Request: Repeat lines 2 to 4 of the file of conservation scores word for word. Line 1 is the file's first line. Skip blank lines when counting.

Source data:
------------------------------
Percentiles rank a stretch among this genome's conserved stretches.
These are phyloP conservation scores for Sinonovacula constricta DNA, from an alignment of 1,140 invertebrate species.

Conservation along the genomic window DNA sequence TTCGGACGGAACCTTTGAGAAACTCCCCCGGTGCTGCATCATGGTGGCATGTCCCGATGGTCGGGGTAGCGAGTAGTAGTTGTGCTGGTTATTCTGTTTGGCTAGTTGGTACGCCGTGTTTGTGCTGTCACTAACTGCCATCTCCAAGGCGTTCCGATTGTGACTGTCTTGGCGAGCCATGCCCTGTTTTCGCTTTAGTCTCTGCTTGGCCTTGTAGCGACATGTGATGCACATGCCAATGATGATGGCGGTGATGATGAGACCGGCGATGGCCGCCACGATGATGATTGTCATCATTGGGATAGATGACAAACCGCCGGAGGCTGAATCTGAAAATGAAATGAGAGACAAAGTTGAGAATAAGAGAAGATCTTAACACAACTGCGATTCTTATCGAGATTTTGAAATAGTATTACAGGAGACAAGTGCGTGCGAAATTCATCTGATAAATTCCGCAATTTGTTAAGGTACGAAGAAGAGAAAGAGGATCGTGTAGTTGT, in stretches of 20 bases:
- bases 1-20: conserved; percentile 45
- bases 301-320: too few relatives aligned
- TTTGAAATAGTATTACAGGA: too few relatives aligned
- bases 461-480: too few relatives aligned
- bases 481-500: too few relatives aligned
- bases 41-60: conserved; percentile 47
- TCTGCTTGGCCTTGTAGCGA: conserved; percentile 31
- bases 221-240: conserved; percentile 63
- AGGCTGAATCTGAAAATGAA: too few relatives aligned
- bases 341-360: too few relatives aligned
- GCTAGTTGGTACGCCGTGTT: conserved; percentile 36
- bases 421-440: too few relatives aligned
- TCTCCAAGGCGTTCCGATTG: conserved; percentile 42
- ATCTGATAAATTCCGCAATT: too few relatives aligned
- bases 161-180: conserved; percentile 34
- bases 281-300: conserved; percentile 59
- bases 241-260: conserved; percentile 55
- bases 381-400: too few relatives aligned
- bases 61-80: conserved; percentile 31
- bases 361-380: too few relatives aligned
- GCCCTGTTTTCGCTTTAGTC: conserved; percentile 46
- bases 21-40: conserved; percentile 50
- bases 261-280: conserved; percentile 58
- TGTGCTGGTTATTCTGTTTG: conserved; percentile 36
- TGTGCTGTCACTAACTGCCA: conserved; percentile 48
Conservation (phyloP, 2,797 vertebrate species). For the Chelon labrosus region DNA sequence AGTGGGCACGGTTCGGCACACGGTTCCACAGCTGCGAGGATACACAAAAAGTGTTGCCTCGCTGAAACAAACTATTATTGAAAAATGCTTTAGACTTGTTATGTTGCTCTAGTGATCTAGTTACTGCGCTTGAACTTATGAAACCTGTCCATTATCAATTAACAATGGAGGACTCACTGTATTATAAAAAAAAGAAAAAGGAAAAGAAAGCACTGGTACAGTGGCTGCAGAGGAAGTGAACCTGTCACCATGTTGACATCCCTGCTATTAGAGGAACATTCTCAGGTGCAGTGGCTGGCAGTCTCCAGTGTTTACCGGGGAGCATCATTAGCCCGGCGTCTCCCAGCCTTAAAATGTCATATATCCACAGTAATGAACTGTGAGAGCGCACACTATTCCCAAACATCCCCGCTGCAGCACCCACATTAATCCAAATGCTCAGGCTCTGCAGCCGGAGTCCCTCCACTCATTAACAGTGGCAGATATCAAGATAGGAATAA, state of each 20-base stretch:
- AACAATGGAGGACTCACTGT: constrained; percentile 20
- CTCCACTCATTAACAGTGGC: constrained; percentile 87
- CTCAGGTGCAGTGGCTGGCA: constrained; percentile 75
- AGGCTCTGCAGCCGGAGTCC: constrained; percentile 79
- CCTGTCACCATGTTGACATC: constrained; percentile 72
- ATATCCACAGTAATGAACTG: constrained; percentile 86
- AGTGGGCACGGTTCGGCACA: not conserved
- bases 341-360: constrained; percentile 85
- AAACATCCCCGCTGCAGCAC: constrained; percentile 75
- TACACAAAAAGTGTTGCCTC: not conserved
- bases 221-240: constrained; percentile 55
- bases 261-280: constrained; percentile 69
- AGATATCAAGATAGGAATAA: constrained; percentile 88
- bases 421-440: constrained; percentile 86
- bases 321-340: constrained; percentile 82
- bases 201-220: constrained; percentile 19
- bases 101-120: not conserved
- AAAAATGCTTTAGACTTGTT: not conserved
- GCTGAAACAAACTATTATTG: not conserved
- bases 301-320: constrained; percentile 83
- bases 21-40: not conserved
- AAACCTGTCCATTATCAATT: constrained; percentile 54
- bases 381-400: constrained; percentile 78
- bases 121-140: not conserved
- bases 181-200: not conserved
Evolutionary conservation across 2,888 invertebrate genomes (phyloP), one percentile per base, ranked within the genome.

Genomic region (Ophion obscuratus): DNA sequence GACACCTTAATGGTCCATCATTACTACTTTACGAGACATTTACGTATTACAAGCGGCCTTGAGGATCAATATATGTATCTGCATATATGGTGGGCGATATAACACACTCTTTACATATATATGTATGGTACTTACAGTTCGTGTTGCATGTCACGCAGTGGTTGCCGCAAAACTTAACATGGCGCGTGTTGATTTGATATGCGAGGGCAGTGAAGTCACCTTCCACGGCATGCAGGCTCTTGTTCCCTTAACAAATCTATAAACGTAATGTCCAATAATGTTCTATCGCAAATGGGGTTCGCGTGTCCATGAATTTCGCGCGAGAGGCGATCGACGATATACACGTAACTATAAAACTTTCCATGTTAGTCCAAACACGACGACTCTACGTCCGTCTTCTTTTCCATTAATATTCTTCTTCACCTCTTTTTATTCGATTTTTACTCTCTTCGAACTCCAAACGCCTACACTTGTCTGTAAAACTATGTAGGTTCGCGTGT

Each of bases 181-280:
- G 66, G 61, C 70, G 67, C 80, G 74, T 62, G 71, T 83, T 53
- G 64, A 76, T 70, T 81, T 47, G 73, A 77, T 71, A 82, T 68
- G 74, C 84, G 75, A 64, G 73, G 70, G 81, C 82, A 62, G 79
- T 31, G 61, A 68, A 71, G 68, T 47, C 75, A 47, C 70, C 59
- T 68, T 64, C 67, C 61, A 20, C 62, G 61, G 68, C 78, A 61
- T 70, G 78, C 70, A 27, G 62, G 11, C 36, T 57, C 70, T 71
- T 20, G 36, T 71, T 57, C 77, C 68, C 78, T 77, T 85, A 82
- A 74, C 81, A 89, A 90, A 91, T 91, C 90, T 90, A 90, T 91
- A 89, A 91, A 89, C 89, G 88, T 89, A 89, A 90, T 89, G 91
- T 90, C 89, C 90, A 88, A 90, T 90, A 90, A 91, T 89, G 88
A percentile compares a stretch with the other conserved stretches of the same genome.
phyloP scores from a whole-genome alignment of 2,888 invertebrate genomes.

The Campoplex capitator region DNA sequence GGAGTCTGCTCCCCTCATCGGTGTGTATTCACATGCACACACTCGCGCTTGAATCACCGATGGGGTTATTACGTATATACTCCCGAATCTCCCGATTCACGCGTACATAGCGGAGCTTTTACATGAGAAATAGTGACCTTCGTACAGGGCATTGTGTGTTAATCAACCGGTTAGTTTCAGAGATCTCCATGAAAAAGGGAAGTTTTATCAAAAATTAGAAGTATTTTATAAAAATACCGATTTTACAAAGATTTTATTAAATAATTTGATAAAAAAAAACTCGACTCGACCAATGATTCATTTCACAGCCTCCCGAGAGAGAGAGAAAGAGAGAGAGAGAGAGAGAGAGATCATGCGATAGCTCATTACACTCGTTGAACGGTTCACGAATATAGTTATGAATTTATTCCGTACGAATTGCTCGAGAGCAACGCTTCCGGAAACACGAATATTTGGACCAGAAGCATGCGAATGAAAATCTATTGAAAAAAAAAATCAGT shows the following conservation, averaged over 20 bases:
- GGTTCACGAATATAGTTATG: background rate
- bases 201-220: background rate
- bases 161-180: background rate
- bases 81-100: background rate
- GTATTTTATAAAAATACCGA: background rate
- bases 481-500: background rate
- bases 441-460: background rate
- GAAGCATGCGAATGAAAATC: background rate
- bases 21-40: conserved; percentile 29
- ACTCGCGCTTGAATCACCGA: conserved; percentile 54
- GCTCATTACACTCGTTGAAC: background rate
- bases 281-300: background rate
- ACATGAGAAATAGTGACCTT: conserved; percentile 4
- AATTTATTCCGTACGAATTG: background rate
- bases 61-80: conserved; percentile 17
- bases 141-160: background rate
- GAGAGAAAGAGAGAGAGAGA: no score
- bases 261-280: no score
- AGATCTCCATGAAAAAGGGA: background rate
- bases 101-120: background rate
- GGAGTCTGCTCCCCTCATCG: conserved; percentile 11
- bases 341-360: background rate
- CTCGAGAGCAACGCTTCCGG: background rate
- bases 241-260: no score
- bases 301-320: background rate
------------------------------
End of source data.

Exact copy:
These are phyloP conservation scores for Sinonovacula constricta DNA, from an alignment of 1,140 invertebrate species.

Conservation along the genomic window DNA sequence TTCGGACGGAACCTTTGAGAAACTCCCCCGGTGCTGCATCATGGTGGCATGTCCCGATGGTCGGGGTAGCGAGTAGTAGTTGTGCTGGTTATTCTGTTTGGCTAGTTGGTACGCCGTGTTTGTGCTGTCACTAACTGCCATCTCCAAGGCGTTCCGATTGTGACTGTCTTGGCGAGCCATGCCCTGTTTTCGCTTTAGTCTCTGCTTGGCCTTGTAGCGACATGTGATGCACATGCCAATGATGATGGCGGTGATGATGAGACCGGCGATGGCCGCCACGATGATGATTGTCATCATTGGGATAGATGACAAACCGCCGGAGGCTGAATCTGAAAATGAAATGAGAGACAAAGTTGAGAATAAGAGAAGATCTTAACACAACTGCGATTCTTATCGAGATTTTGAAATAGTATTACAGGAGACAAGTGCGTGCGAAATTCATCTGATAAATTCCGCAATTTGTTAAGGTACGAAGAAGAGAAAGAGGATCGTGTAGTTGT, in stretches of 20 bases:
- bases 1-20: conserved; percentile 45